Cyprus has postponed a vote on a planned one-off tax on depositors’ savings accounts central to a eurozone bailout of the country’s troubled banking system.
The government held an emergency session on Monday to discuss efforts to soften the blow to smaller savers from the measure and said discussions would resume on Tuesday.
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Under the bailout’s terms, people with less than 100,000 euros in their accounts would have to pay a one-time tax of 6.75 percent. Those with savings higher than that amount would pay 9.9 percent.
Al Jazeera’s Peter Sharp, reporting from Nicosia, said “There is a real sense of anger, frustration here. Also, people are scared. They do not know if this is just the beginning.
“Most people woke up on Saturday morning to find that this money had already been pledged to come out of their accounts. They feel that Cyprus is a scapegoat for the rest of Europe.”
Russian President Vladimir Putin became the latest person to criticise the measure on Monday, saying it set a dangerous precedent.
“While assessing the proposed additional levy on bank accounts in Cyprus, Putin said that such a decision, should it be made, would be unfair, unprofessional and dangerous,” Kremlin spokesman Dmitry Peskov told journalists.
Russian citizens account for the majority of the billions of euros held in Cypriot banks by foreign depositors, and Russia’s banks are heavily exposed to the island as a favoured offshore centre for big business.
Breaking with previous EU practise that depositors’ savings are untouchable, Cyprus and international lenders agreed at the weekend that savers in the island’s banking system would take the penalty in return for the offer of $13bn in aid.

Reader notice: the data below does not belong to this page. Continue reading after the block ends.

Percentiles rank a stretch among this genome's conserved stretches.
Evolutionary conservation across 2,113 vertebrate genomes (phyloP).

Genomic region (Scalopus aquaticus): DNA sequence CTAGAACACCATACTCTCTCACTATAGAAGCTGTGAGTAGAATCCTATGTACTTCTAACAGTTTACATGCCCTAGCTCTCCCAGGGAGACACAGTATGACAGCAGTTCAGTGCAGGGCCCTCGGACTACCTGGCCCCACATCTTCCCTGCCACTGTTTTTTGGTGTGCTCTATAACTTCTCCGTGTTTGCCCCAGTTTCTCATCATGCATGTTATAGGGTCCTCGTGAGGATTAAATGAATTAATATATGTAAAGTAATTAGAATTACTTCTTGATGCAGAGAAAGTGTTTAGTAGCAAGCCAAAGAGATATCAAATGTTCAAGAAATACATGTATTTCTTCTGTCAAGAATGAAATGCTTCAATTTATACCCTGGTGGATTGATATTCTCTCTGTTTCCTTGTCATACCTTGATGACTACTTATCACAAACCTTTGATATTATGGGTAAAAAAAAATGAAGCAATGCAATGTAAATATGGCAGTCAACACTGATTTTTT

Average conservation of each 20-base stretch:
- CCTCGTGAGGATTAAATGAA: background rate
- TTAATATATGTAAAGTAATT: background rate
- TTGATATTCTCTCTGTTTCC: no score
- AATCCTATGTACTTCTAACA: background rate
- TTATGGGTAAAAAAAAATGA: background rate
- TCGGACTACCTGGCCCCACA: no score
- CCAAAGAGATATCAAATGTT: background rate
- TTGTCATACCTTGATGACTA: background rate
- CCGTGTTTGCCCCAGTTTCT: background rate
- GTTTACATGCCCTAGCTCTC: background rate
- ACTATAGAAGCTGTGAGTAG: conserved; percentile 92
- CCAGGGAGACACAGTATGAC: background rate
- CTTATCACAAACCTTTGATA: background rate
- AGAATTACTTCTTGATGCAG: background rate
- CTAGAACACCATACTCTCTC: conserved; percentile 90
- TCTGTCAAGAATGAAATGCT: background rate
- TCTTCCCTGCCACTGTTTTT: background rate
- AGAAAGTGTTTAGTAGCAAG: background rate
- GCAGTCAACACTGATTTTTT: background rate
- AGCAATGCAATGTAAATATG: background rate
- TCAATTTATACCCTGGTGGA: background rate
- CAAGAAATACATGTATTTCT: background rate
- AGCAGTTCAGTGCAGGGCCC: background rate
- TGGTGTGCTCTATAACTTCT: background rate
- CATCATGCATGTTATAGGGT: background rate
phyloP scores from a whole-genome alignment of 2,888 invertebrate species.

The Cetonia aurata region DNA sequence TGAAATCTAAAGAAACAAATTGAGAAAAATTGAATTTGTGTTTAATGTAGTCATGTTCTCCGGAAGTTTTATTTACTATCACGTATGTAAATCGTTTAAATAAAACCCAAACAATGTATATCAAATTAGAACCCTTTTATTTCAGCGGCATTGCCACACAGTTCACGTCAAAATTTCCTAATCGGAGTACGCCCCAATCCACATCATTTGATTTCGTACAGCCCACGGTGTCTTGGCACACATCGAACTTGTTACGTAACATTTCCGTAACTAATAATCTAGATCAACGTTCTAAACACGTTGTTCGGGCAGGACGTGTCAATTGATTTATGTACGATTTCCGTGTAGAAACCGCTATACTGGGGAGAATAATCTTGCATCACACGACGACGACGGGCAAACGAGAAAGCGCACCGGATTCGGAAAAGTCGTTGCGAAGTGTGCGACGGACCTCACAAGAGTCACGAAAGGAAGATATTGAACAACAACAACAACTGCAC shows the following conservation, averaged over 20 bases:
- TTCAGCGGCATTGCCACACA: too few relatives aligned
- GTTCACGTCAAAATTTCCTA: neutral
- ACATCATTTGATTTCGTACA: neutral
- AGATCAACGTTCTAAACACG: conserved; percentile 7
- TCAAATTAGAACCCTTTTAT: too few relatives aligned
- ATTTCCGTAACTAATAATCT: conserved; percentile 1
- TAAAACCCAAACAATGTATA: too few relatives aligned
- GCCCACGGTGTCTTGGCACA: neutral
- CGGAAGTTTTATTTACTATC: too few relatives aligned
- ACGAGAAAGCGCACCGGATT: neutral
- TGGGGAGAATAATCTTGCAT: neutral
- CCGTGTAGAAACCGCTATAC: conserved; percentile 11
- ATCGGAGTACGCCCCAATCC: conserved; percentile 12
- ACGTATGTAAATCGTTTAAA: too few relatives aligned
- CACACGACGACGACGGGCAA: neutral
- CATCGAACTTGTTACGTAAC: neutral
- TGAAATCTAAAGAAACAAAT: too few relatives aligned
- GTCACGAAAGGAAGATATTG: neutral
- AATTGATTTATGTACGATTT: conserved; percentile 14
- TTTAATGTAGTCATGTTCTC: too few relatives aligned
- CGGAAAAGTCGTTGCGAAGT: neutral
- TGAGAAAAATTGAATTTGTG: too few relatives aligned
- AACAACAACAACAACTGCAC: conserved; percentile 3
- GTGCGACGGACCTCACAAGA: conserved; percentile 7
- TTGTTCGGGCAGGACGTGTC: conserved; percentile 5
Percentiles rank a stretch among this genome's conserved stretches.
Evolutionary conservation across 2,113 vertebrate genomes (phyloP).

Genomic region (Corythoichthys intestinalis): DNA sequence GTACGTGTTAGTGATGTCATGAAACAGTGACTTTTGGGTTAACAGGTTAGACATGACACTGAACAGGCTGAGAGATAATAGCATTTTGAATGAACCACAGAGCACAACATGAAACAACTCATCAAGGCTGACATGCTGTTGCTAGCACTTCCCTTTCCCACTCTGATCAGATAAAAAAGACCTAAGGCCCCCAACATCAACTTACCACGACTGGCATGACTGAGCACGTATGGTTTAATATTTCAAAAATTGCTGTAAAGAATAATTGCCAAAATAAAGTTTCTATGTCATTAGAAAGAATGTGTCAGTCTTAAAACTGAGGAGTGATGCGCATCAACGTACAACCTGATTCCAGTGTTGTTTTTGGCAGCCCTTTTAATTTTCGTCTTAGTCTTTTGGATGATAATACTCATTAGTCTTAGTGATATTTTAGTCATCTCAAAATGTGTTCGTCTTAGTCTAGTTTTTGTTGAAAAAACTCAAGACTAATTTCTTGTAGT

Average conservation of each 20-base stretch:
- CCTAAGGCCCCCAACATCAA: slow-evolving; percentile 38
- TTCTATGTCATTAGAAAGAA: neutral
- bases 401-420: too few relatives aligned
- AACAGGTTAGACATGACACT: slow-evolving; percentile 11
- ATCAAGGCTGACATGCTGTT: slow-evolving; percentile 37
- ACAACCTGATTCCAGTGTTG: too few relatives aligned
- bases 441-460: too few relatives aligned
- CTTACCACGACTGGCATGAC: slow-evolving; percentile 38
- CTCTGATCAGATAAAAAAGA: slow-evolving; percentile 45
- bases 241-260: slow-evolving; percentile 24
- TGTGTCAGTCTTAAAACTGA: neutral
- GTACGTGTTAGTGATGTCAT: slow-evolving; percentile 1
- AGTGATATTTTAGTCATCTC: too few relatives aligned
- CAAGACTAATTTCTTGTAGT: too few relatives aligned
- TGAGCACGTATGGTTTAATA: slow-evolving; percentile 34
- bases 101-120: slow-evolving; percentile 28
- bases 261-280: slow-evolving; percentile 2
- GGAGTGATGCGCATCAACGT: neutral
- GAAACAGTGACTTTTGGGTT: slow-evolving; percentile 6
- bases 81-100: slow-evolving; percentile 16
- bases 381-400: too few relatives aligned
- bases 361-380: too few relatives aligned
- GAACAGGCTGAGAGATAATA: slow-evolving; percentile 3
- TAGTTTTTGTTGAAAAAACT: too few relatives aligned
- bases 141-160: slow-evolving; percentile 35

“Essentially parliament is called to legalise a decision to rob depositors blind, against every written and unwritten law.“
– Yiannakis Omirou, speaker of parliament
“President [Nicos Anastasiades] … does not like the bailout, he said it is a tragic moment for Cyprus but also that they must accept it or the result will be catastrophic,” Sharp said.
“He spelled out what would happen without the bailout. It would mean bankruptcy for Cyprus, the collapse of the banking system and you could also see Cyprus going completely outside of the eurozone.”
The levy has unnerved depositors in the eurozone’s weaker economies, with investors fearing a precedent that could reignite market turmoil.
Shares fell sharply early on Monday in Asian and European trading.
Approval of the deposit cut in the country’s fractious 56-member parliament is far from certain.
No party has an absolute majority and three parties have already said they will not back the tax.
A vote initially planned for Sunday was rescheduled to allow more time to build a consensus.
Faced with a growing public backlash, Cypriot finance ministry officials began discussions with lenders on Sunday to lessen the blow for smaller savers.
A source close to the consultations told the Reuters news agency that authorities were hoping to cut the tax band for smaller savers with less than 100,000 euros to three percent from 6.7 percent.
The rate for deposits above that would then be increased to 12.5 percent from 9.9 percent.
In Brussels, a spokesman for Olli Rehn, the European commissioner in charge of economic affairs, said changes to the amounts paid by different depositors could be acceptable given that the financial impact would be the same.
Anastasiades, a conservative elected just three weeks ago, said the tax on deposits was an alternative to a disorderly bankruptcy.
In a televised address, he said it was painful but “will eventually stabilise the economy and lead it to recovery”.
Savers who lost money would be compensated by shares in commercial banks, with equity returns guaranteed by future revenues expected from natural gas discoveries, Anastasiades said.
But many legislators remain unconvinced.
“Essentially parliament is called to legalise a decision to rob depositors blind, against every written and unwritten law,” said Yiannakis Omirou, speaker of parliament and head of EDEK, the small Socialist party.”We refuse to subscribe to this.”
Our correspondent said “Cyprus got to this point because it thought it was going to get some very easy returns on easy money from Greece.
“A huge amount of money was invested in Greece in late 2007, 2008. And when Greece went down, it took the Cyprus banking system with it.”